- Kesha Nyia Kitchen run by volunteers and refugees in refugee Camp de la Liniere Grande Synthe, France collects money for food supplies for the camp. See here how you can support them.
- Médecins Sans Frontières (MSF), are operating ships in the Mediterranean at present,they are also on the ground in the areas people are arriving at, as they reach Europe. Donate here.
- Human Appeal Ireland has been working on the ground in Syria and in neighbouring countries caring for refugees and displaced families as well as supporting medical clinics, schools, and accommodation projects. Donate here.
- Islamic Relief Ireland collects donations to support Syrian children and families. Islamic Relief is one of the very few NGOs that still has an operational office inside Aleppo city. You can donate here.
- International Rescue Committee improves living conditions by setting up camps.
- Irish Red Cross provides support for asylum seekers. Their page is here.
- Concern – you can donate to the Syria Emergency Appeal here.
- Trócaire – donate for their Refuge Crisis Appeal here.
- The UNHCR can be donated to directly here.
7. Pledge a bed, befriend and socialise with refugees and asylum seekers
- You can offer a bed to someone seeking refuge as a powerful way of showing solidarity. That pledge does not necessarily have to be a definitive commitment, and anyone who signs up can opt out. Over the past few weeks over 14,000 beds were pledged via this Uplift campaign. The Irish Red Cross has now been appointed the official organisation to manage these offers. You can register your offer of accommodation and find out what’s involved on the Red Cross website.
- Refugee BnB looks for people willing to host a refugee family for a year starting from January 2016.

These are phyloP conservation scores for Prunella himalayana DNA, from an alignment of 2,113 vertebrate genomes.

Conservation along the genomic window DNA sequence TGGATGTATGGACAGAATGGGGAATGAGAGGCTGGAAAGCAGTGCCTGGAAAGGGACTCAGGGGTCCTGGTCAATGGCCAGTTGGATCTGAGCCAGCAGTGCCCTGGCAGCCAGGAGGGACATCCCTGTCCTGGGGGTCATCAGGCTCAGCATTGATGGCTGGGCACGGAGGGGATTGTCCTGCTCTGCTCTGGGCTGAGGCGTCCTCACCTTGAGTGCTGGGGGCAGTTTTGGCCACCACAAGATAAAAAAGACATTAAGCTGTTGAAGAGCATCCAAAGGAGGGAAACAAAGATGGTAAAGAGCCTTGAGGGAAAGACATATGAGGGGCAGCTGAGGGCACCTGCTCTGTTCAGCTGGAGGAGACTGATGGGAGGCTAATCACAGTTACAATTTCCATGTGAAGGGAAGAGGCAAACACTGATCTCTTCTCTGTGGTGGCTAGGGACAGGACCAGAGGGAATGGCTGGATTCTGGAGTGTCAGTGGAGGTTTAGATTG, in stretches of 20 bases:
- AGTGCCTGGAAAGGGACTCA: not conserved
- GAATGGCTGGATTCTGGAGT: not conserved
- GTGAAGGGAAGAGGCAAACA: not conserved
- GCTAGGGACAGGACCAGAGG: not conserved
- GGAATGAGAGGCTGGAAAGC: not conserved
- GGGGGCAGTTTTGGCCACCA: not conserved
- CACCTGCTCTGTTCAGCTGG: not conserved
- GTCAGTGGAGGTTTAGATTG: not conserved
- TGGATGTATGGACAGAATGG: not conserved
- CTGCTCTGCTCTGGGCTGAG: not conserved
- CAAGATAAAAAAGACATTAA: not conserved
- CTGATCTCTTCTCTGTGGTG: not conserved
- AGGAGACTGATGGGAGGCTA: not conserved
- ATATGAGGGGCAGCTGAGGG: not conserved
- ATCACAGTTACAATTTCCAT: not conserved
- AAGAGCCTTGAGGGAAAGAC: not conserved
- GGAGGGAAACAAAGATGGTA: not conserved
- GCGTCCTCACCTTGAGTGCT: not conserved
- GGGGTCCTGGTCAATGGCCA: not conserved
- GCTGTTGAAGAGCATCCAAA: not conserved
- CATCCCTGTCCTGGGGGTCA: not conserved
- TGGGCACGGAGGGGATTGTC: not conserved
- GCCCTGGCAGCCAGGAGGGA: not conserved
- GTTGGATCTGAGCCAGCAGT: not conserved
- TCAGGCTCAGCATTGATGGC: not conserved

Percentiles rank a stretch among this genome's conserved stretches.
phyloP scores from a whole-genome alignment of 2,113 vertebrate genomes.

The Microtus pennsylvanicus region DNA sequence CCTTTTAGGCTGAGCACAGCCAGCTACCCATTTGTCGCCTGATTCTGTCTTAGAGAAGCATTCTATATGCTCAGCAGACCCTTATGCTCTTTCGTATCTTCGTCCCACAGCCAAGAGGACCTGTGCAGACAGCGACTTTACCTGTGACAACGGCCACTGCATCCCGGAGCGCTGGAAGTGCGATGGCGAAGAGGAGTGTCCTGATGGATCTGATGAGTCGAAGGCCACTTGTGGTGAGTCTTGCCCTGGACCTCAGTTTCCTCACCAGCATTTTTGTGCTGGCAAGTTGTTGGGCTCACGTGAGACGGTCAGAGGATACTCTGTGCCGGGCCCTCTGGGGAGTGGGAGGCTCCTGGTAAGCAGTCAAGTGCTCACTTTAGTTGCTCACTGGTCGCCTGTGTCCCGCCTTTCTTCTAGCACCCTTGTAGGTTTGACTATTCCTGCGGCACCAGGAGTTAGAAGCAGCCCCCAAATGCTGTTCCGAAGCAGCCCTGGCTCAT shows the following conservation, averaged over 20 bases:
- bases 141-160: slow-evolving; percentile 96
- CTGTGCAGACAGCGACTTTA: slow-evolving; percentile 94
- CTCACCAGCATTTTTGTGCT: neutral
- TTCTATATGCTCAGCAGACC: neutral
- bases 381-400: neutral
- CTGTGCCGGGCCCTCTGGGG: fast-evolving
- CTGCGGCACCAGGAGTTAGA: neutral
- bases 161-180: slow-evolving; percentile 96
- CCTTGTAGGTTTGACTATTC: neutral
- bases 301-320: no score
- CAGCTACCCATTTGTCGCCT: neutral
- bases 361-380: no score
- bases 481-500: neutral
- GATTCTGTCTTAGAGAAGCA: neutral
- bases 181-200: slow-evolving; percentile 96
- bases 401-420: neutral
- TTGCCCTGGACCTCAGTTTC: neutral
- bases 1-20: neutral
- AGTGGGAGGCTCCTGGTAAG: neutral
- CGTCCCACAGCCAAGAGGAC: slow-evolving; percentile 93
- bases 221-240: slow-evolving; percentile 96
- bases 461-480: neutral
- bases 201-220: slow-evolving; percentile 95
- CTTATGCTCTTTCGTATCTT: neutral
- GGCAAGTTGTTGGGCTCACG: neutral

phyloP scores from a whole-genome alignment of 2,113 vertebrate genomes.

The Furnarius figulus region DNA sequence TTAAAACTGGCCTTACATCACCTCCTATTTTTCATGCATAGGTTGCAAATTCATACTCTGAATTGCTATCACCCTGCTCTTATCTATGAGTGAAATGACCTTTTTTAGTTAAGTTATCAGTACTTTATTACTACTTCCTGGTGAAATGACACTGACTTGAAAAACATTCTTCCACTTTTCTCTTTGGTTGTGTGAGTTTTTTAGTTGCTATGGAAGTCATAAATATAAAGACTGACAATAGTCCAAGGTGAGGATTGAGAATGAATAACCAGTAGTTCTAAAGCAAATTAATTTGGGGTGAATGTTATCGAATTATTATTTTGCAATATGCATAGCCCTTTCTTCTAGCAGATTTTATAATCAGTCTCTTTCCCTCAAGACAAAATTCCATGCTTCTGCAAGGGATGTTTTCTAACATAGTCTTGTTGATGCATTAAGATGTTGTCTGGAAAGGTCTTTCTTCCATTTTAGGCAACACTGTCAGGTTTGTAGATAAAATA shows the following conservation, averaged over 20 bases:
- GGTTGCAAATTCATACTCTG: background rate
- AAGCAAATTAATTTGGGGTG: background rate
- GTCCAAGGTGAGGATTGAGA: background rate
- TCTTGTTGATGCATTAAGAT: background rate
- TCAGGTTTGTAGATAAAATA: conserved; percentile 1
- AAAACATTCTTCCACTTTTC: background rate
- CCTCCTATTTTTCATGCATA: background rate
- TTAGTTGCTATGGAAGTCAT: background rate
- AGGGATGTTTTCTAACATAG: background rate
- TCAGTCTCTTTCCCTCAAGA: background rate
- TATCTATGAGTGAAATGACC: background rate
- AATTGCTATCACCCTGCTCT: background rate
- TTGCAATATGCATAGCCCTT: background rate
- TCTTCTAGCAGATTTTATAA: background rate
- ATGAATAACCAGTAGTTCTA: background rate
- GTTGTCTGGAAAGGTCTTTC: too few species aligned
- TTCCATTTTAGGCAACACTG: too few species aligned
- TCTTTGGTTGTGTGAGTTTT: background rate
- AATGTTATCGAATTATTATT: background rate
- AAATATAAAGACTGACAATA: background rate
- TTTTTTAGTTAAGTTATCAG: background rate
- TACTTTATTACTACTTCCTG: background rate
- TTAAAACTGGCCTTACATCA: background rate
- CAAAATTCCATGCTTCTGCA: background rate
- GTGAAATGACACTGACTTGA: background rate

Food sharing, befriending, socialising
- Our Table Dublin: If you haven’t been to Our TABLE Dublin at Project Arts Centre in the heart of Temple Bar yet, you’re missing out! Offering fantastic food and gorgeous coffee it’s a community-driven, non-profit project which aims to highlight problems within direct provision centres in Ireland. This pop-up café is just the first step towards a permanent Our Table restaurant. It provides paid employment, training and links to future employment for people previously in Direct Provision, as well as information for those still living within the system.
Opening hours: Weekdays 10am-4pm in Project Arts Centre, temple Bar, Dublin 2.
- Welcome Dinners: Welcome Dinners, an initiative of ChangeX, provides a very easy and enjoyable way to make a change in society today, to work towards a more inclusive, more understanding community. The concept is simple: invite a newly-arrived immigrant to your home for dinner, sit down, chat, get to know about each other’s cultures, share some food, have a drink, and that’s about it! ChangeX can put you in touch with migrants who would like to be a guest at an Irish dinner table.
- Refugee and Migrant Solidarity Diners: Join RAMSI for their very popular, monthly ‘Solidarity Dinners.’ A wonderful opportunity to eat good food, meet like-minded people and raise much needed funds for refugees and migrants in Ireland and abroad. Check their Facebook page for the next dinner.
The Integration Support Group: The ISG, run by Jesuit Refugee Service Ireland, is designed to help migrants learn about Irish culture, engage with the local community and public services whilst supplementing formal language provision with informal social opportunities to practice English. The ISG promotes integration by facilitating cultural exchange between asylum seekers, refugees, migrants and the local Irish community who all share the experience of exploring history, literature and culture together. If you would like to get involved get in touch with JRS here.
8. Support the Campaign to End Direct Provision (#EndDP) and support refugees already in Ireland
This refugee crisis isn’t the first time Ireland has failed those fleeing military conflicts, torture and oppression. Thousands of people continue to live in the inhumane and widely criticised Direct Provision system in Ireland, which has been called the Magdalene Laundries of our generation.